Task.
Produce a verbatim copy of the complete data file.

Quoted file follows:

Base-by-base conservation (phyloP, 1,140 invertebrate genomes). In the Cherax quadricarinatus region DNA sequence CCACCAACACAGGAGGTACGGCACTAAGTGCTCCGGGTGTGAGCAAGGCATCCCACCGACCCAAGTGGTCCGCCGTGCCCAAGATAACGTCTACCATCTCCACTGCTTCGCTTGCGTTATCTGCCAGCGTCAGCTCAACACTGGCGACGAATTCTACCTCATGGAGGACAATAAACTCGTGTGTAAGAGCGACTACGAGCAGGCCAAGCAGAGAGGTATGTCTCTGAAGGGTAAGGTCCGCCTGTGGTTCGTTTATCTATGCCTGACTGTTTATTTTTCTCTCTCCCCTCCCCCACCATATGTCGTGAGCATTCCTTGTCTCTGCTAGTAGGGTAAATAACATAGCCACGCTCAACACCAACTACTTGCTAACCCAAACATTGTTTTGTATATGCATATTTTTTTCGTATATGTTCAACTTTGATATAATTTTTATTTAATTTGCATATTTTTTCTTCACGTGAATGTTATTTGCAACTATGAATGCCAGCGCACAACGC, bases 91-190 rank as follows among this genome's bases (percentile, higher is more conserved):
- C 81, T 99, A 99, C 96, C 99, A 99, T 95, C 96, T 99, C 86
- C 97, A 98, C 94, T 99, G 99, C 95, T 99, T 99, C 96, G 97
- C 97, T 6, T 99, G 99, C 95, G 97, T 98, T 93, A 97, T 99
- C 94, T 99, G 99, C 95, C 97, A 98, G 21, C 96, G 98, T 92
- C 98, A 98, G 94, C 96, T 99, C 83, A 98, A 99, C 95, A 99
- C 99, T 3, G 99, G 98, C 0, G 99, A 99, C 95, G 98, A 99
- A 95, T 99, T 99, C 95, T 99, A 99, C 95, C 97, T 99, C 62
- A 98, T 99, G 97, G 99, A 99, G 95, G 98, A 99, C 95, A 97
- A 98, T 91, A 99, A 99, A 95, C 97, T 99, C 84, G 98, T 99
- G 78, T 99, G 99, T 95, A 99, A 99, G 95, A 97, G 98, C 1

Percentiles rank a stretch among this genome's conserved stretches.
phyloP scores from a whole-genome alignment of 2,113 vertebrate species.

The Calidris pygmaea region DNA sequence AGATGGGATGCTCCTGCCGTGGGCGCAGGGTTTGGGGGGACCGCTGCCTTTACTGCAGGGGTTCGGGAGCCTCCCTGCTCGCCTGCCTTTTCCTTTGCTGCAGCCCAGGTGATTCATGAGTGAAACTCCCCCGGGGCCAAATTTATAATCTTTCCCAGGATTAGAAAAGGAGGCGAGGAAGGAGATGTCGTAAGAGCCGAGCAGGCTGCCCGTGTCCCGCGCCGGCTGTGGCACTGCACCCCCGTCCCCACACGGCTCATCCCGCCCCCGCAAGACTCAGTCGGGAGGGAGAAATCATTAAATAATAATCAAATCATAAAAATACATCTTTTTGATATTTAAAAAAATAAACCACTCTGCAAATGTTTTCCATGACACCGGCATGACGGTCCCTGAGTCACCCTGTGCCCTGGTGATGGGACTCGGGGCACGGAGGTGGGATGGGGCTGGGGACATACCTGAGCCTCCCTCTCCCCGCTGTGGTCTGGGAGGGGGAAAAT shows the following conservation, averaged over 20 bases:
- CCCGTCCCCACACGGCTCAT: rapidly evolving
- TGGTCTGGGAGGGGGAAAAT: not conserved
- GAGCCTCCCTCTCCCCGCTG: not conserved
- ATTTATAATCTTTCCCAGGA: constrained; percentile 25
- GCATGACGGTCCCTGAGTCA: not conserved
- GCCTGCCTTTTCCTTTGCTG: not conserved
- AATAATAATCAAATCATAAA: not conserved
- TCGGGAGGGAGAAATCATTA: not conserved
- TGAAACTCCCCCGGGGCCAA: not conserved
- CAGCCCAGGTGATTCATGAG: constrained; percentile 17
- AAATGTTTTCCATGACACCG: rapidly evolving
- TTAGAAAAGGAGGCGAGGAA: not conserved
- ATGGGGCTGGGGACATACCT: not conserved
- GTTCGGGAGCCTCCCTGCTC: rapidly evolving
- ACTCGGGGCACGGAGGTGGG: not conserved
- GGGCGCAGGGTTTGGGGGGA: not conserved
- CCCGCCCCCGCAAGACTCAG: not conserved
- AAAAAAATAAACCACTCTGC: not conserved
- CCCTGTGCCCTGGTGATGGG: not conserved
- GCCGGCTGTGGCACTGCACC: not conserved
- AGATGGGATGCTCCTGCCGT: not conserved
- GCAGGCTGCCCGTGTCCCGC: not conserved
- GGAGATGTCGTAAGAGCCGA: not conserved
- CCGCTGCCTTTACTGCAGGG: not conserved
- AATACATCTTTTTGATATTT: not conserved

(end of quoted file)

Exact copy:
Base-by-base conservation (phyloP, 1,140 invertebrate genomes). In the Cherax quadricarinatus region DNA sequence CCACCAACACAGGAGGTACGGCACTAAGTGCTCCGGGTGTGAGCAAGGCATCCCACCGACCCAAGTGGTCCGCCGTGCCCAAGATAACGTCTACCATCTCCACTGCTTCGCTTGCGTTATCTGCCAGCGTCAGCTCAACACTGGCGACGAATTCTACCTCATGGAGGACAATAAACTCGTGTGTAAGAGCGACTACGAGCAGGCCAAGCAGAGAGGTATGTCTCTGAAGGGTAAGGTCCGCCTGTGGTTCGTTTATCTATGCCTGACTGTTTATTTTTCTCTCTCCCCTCCCCCACCATATGTCGTGAGCATTCCTTGTCTCTGCTAGTAGGGTAAATAACATAGCCACGCTCAACACCAACTACTTGCTAACCCAAACATTGTTTTGTATATGCATATTTTTTTCGTATATGTTCAACTTTGATATAATTTTTATTTAATTTGCATATTTTTTCTTCACGTGAATGTTATTTGCAACTATGAATGCCAGCGCACAACGC, bases 91-190 rank as follows among this genome's bases (percentile, higher is more conserved):
- C 81, T 99, A 99, C 96, C 99, A 99, T 95, C 96, T 99, C 86
- C 97, A 98, C 94, T 99, G 99, C 95, T 99, T 99, C 96, G 97
- C 97, T 6, T 99, G 99, C 95, G 97, T 98, T 93, A 97, T 99
- C 94, T 99, G 99, C 95, C 97, A 98, G 21, C 96, G 98, T 92
- C 98, A 98, G 94, C 96, T 99, C 83, A 98, A 99, C 95, A 99
- C 99, T 3, G 99, G 98, C 0, G 99, A 99, C 95, G 98, A 99
- A 95, T 99, T 99, C 95, T 99, A 99, C 95, C 97, T 99, C 62
- A 98, T 99, G 97, G 99, A 99, G 95, G 98, A 99, C 95, A 97
- A 98, T 91, A 99, A 99, A 95, C 97, T 99, C 84, G 98, T 99
- G 78, T 99, G 99, T 95, A 99, A 99, G 95, A 97, G 98, C 1

Percentiles rank a stretch among this genome's conserved stretches.
phyloP scores from a whole-genome alignment of 2,113 vertebrate species.

The Calidris pygmaea region DNA sequence AGATGGGATGCTCCTGCCGTGGGCGCAGGGTTTGGGGGGACCGCTGCCTTTACTGCAGGGGTTCGGGAGCCTCCCTGCTCGCCTGCCTTTTCCTTTGCTGCAGCCCAGGTGATTCATGAGTGAAACTCCCCCGGGGCCAAATTTATAATCTTTCCCAGGATTAGAAAAGGAGGCGAGGAAGGAGATGTCGTAAGAGCCGAGCAGGCTGCCCGTGTCCCGCGCCGGCTGTGGCACTGCACCCCCGTCCCCACACGGCTCATCCCGCCCCCGCAAGACTCAGTCGGGAGGGAGAAATCATTAAATAATAATCAAATCATAAAAATACATCTTTTTGATATTTAAAAAAATAAACCACTCTGCAAATGTTTTCCATGACACCGGCATGACGGTCCCTGAGTCACCCTGTGCCCTGGTGATGGGACTCGGGGCACGGAGGTGGGATGGGGCTGGGGACATACCTGAGCCTCCCTCTCCCCGCTGTGGTCTGGGAGGGGGAAAAT shows the following conservation, averaged over 20 bases:
- CCCGTCCCCACACGGCTCAT: rapidly evolving
- TGGTCTGGGAGGGGGAAAAT: not conserved
- GAGCCTCCCTCTCCCCGCTG: not conserved
- ATTTATAATCTTTCCCAGGA: constrained; percentile 25
- GCATGACGGTCCCTGAGTCA: not conserved
- GCCTGCCTTTTCCTTTGCTG: not conserved
- AATAATAATCAAATCATAAA: not conserved
- TCGGGAGGGAGAAATCATTA: not conserved
- TGAAACTCCCCCGGGGCCAA: not conserved
- CAGCCCAGGTGATTCATGAG: constrained; percentile 17
- AAATGTTTTCCATGACACCG: rapidly evolving
- TTAGAAAAGGAGGCGAGGAA: not conserved
- ATGGGGCTGGGGACATACCT: not conserved
- GTTCGGGAGCCTCCCTGCTC: rapidly evolving
- ACTCGGGGCACGGAGGTGGG: not conserved
- GGGCGCAGGGTTTGGGGGGA: not conserved
- CCCGCCCCCGCAAGACTCAG: not conserved
- AAAAAAATAAACCACTCTGC: not conserved
- CCCTGTGCCCTGGTGATGGG: not conserved
- GCCGGCTGTGGCACTGCACC: not conserved
- AGATGGGATGCTCCTGCCGT: not conserved
- GCAGGCTGCCCGTGTCCCGC: not conserved
- GGAGATGTCGTAAGAGCCGA: not conserved
- CCGCTGCCTTTACTGCAGGG: not conserved
- AATACATCTTTTTGATATTT: not conserved